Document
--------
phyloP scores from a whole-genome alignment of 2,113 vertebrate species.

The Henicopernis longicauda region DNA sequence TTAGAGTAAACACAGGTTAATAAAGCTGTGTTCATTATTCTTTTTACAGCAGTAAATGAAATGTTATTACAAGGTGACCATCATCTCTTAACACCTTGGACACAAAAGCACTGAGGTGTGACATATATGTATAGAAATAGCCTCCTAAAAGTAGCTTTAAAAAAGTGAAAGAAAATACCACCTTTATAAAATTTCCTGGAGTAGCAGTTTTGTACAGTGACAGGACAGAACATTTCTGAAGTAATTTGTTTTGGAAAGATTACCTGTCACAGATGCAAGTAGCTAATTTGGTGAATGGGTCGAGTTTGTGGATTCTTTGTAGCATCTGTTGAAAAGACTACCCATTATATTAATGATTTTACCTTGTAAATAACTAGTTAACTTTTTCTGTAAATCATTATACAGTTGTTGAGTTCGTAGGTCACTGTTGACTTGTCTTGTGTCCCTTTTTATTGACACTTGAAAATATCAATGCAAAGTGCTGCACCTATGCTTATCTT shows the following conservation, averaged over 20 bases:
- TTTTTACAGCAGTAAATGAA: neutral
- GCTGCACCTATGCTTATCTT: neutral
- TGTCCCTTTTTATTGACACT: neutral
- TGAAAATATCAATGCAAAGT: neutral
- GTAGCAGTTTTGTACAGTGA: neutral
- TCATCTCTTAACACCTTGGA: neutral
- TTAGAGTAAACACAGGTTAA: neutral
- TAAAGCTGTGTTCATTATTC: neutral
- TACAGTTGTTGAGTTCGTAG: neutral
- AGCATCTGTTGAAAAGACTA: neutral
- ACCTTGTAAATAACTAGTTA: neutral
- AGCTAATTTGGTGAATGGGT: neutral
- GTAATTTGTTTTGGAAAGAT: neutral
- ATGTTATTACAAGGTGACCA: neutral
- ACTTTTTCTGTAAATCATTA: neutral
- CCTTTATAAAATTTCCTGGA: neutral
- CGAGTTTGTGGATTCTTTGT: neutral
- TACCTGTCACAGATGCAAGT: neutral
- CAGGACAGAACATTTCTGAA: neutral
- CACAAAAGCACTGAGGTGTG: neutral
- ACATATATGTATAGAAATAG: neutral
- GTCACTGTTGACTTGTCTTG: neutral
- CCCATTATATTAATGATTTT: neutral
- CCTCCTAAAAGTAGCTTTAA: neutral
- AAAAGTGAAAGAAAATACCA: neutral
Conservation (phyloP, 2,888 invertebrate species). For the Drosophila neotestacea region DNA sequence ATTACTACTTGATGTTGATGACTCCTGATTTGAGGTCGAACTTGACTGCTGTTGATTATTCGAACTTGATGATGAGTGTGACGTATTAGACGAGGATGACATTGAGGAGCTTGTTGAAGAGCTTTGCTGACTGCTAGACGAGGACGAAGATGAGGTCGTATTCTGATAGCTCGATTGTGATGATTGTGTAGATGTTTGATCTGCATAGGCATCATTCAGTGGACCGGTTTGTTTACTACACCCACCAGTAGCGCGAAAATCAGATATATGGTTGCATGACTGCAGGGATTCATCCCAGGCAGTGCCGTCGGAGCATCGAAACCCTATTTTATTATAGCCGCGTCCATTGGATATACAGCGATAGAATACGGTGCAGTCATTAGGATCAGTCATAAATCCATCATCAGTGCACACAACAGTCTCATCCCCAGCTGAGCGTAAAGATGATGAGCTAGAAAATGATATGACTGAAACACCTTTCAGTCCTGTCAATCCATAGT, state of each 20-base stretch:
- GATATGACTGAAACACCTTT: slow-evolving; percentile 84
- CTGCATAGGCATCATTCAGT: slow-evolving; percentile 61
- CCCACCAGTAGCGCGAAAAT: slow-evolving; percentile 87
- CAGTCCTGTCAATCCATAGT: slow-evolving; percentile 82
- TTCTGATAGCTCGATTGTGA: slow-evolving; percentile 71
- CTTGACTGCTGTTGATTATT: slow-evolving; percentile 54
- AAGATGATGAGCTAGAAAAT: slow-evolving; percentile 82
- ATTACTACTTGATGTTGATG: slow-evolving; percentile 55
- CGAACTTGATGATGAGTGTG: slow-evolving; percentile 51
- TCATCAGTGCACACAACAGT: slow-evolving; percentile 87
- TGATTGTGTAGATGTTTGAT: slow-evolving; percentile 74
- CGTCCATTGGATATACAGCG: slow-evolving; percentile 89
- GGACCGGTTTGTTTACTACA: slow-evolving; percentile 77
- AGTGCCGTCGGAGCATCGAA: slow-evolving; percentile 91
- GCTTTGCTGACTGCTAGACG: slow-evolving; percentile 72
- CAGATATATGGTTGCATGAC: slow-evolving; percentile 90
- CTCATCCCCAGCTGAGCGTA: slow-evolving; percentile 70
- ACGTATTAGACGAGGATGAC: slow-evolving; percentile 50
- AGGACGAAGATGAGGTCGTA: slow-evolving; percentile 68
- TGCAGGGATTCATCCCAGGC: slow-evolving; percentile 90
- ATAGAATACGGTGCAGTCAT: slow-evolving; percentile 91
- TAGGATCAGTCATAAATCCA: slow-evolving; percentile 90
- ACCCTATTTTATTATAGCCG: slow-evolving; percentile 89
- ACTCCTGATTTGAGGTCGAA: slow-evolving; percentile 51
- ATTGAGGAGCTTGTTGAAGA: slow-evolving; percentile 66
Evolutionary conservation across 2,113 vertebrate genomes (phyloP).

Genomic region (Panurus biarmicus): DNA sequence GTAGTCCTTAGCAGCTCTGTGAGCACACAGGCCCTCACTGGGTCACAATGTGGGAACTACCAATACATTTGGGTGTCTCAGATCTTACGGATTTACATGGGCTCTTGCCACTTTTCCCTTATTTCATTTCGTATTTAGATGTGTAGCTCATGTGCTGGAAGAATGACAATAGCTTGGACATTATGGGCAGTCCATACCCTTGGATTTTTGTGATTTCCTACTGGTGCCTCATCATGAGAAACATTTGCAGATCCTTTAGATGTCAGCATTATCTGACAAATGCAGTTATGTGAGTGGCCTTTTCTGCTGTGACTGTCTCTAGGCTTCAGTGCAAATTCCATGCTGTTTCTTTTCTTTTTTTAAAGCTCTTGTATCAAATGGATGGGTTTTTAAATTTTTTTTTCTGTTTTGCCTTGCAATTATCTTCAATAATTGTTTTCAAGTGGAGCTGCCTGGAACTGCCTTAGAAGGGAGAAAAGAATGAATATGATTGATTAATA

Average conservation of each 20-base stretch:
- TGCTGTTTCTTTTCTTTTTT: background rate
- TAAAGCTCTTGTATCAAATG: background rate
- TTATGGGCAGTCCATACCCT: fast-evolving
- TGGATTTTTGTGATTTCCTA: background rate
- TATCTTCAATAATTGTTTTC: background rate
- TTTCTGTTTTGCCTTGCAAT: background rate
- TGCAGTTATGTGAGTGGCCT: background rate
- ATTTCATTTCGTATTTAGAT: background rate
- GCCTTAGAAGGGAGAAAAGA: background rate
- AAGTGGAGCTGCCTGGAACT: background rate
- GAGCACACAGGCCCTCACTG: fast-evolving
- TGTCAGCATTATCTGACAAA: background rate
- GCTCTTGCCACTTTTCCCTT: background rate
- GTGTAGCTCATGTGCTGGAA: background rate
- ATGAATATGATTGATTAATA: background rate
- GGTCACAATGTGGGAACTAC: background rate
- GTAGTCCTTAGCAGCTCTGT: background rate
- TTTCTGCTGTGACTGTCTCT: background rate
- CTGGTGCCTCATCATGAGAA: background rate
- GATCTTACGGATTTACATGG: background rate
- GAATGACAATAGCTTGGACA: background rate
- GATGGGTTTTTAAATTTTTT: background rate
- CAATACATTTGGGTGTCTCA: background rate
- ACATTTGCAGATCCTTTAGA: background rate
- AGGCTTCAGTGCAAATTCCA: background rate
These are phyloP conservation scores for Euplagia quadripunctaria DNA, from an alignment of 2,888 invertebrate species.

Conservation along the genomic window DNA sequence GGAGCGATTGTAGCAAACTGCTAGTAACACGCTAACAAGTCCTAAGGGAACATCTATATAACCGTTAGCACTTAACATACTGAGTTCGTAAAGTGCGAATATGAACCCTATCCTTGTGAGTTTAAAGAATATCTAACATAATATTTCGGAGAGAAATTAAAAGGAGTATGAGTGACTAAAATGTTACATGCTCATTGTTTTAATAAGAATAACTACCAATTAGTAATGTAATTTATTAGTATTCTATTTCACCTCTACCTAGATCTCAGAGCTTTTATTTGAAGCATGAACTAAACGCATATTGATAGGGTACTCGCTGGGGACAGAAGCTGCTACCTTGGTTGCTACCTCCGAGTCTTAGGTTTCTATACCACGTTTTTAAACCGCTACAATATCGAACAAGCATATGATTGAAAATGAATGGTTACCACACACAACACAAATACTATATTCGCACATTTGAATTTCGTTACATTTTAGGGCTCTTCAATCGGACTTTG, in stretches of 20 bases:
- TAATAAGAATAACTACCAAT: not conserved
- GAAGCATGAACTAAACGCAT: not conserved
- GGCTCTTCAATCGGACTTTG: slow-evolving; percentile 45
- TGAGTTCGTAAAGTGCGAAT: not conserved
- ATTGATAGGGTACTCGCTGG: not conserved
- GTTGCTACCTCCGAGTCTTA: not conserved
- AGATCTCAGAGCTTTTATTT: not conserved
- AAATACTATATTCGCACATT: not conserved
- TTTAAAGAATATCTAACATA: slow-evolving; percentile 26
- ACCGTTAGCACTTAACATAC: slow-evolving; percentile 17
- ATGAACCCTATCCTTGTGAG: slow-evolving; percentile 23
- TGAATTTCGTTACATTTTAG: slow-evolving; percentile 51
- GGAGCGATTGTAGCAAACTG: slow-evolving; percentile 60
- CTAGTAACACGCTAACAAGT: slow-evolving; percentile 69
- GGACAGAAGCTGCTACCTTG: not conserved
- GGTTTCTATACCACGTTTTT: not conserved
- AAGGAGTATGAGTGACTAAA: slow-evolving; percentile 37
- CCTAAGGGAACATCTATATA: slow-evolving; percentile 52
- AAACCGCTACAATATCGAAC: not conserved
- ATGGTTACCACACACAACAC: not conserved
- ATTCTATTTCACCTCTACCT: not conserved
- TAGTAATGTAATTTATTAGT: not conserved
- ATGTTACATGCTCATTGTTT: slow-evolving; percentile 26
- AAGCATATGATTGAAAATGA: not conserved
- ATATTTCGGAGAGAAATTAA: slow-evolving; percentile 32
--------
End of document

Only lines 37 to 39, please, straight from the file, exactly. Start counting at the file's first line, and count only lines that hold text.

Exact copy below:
- CGAACTTGATGATGAGTGTG: slow-evolving; percentile 51
- TCATCAGTGCACACAACAGT: slow-evolving; percentile 87
- TGATTGTGTAGATGTTTGAT: slow-evolving; percentile 74